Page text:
SEC Charges Advisory Firm to Sports Figures and Officers With Fraud
The SEC filed two actions centered on an advisory firm that serves on high net worth individuals, primarily current and former professional athletes. The actions are based on the theft of client funds and a failure to supervise by the firm. In the Matter of SFX Financial Advisory Management Enterprises, Inc., Adm. Proc. File No 3-16591 (June 15, 2015); In the Matter of Brian J. Ourand, Adm. Proc File No. 3-16590 (June 15, 2015).
Respondents in the first action are SFX Financial, is a registered investment adviser, based in the District of Columbia and Eugene Mason, the firm’s CCO since 2004. Brian Ourand, the firm’s vice president from 2003 to 2007, and President until August 2011 when he was terminated, is the Respondent in the second proceeding.
SFX had several clients for whom it had authority to withdraw and deposit assets from bank and brokerage accounts. Mr. Ourand had discretionary authority to trade in client accounts. He also had authority over client bank accounts to pay bills, transfer money and deposit checks.
From 2006 through 2011 Mr. Ourand misappropriated at least $670,000 from client accounts over a period of time, according to the Orders. He did this by writing unauthorized checks and wiring funds to his accounts for his personal use.
SFX had compliance policies and procedures in view of the significant risks that individuals could misappropriate client funds. Those policies included a review of cash flows from client accounts. The firm’s Form ADV, Part 2 specified, in part, that client cash accounts used for paying bills were reviewed several times each week by senior management for accuracy and appropriateness. In fact the firm’s procedures were inadequate and the disclosure in its Form ADV was inaccurate:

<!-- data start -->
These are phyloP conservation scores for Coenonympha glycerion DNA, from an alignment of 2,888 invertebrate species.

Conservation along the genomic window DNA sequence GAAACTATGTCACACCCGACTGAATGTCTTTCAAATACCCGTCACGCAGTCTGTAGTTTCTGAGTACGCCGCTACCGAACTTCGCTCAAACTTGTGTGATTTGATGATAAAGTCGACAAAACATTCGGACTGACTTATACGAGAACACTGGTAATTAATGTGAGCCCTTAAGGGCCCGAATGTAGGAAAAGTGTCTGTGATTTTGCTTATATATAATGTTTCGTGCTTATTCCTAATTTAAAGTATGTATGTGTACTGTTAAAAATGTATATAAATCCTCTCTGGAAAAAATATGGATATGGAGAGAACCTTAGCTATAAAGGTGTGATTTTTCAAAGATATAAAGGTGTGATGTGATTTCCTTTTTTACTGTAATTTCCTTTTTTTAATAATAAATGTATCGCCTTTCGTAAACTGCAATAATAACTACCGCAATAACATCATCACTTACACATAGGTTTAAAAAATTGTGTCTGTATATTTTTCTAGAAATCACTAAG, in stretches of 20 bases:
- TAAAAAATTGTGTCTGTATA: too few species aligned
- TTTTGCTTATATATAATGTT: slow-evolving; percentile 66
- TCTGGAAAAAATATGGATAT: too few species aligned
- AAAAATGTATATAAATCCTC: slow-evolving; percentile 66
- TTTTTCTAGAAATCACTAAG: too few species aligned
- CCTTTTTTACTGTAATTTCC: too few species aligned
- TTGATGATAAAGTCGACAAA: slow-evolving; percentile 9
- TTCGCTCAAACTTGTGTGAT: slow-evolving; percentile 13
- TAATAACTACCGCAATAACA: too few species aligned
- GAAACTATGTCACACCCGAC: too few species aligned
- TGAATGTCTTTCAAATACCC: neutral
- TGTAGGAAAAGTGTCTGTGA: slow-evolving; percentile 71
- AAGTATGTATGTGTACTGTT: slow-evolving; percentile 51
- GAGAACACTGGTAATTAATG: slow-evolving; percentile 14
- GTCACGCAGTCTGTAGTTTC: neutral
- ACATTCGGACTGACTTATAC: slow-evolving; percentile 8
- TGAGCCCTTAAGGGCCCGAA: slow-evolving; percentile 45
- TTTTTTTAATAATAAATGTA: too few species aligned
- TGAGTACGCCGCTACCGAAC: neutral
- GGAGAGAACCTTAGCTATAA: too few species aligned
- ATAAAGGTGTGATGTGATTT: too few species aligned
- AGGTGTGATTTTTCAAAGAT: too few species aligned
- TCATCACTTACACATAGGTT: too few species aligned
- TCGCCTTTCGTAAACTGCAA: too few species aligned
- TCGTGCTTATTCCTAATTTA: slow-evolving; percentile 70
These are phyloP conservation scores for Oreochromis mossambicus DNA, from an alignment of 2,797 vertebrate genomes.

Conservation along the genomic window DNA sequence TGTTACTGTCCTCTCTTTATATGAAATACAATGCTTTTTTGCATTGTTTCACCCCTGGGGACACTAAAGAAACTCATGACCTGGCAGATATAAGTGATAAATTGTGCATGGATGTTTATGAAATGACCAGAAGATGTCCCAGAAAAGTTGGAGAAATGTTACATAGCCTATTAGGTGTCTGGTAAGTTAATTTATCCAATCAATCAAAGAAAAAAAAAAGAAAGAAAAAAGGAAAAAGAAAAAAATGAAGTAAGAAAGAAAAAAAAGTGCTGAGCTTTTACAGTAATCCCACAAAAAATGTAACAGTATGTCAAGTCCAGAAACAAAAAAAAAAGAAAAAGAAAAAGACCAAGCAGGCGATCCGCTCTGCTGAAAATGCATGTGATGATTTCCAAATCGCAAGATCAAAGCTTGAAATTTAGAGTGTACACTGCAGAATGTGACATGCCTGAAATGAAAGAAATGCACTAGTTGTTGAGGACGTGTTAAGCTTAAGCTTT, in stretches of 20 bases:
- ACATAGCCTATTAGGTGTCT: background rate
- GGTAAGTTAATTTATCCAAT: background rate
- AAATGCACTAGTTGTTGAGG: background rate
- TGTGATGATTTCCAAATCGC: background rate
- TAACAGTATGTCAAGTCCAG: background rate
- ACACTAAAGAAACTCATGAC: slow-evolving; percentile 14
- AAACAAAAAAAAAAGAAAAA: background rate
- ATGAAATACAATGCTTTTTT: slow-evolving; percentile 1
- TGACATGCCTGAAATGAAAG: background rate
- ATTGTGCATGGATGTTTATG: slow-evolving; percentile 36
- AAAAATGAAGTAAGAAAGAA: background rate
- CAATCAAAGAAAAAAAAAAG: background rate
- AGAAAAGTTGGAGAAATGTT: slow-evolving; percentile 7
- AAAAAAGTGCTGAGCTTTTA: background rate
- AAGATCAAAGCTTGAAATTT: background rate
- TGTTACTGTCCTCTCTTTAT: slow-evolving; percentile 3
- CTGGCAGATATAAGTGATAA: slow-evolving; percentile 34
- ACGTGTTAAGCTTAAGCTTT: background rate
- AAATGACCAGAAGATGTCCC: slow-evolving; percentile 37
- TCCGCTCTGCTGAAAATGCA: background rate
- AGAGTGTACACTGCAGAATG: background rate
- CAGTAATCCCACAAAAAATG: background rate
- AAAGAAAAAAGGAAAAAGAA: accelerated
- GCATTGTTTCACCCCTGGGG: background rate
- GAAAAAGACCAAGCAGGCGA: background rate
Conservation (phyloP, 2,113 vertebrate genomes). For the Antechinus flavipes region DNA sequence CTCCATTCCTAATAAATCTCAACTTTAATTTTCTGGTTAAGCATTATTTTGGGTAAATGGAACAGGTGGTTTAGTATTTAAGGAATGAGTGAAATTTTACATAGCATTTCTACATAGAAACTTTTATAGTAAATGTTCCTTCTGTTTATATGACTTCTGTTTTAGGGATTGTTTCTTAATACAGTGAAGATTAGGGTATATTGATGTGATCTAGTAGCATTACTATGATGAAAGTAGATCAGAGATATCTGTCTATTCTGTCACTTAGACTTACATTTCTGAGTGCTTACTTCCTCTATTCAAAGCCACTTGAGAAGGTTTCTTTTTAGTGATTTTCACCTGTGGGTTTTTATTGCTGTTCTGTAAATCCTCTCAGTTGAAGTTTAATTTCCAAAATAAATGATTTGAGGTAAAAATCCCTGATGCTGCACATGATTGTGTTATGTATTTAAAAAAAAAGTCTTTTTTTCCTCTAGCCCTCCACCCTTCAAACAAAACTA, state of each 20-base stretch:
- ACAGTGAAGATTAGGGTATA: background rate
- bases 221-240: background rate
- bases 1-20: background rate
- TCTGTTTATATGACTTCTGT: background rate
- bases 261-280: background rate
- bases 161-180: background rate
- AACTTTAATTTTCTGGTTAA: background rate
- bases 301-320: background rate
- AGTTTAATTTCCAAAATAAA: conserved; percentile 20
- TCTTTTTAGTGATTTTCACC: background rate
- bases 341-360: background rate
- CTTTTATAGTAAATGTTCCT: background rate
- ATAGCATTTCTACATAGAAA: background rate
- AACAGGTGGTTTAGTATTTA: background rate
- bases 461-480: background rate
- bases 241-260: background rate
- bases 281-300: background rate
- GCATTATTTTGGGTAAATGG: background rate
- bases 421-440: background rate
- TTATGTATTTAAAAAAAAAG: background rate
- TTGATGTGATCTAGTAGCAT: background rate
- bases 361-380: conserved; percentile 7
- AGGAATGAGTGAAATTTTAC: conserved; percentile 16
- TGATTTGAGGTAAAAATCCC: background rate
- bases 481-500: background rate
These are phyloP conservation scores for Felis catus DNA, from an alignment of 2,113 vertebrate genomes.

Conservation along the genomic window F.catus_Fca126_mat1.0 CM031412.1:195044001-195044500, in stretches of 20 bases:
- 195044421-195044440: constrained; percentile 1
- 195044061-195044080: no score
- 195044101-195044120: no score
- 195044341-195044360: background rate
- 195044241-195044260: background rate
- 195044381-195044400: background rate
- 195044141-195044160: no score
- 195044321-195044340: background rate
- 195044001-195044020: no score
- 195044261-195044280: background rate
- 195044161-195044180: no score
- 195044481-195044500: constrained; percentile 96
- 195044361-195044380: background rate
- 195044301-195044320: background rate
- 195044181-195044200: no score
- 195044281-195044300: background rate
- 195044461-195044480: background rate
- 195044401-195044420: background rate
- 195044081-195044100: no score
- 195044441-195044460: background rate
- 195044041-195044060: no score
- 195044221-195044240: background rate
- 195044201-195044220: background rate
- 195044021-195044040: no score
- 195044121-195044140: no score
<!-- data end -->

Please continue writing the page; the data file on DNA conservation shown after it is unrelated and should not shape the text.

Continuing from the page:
- The procedures were not reasonably designed to prevent circumvention of secondary review;
- Neither the firm nor Mr. Mason effectively implemented the policy regarding the review of cash flows;
- No one other that Mr. Ourand reviewed the bill-paying accounts over which he had signing authority; and
- SFX failed to conduct its annual compliance review in 2011 in the midst of an internal investigation following the discovery of the misappropriation.
The Order alleges violations of Advisers Act Sections 206(2), 203(e)(6) and 206(4).
SFX and Mr. Mason resolved the proceeding. SFX consented to the entry of a cease and desist order based on Advisers Act Sections 206(2), 206(4) and 207 and to a censure. In addition, the firm agreed to pay a penalty of $150,000. Mr. Mason consented to the entry of a cease and desist order based on Advisers Sections 206(4) and 207. He also agreed to pay a penalty of $25,000.
The Order as to Mr. Ourand alleges violations of Advisers Act Sections 206(1) and 206(2). It will be set for hearing.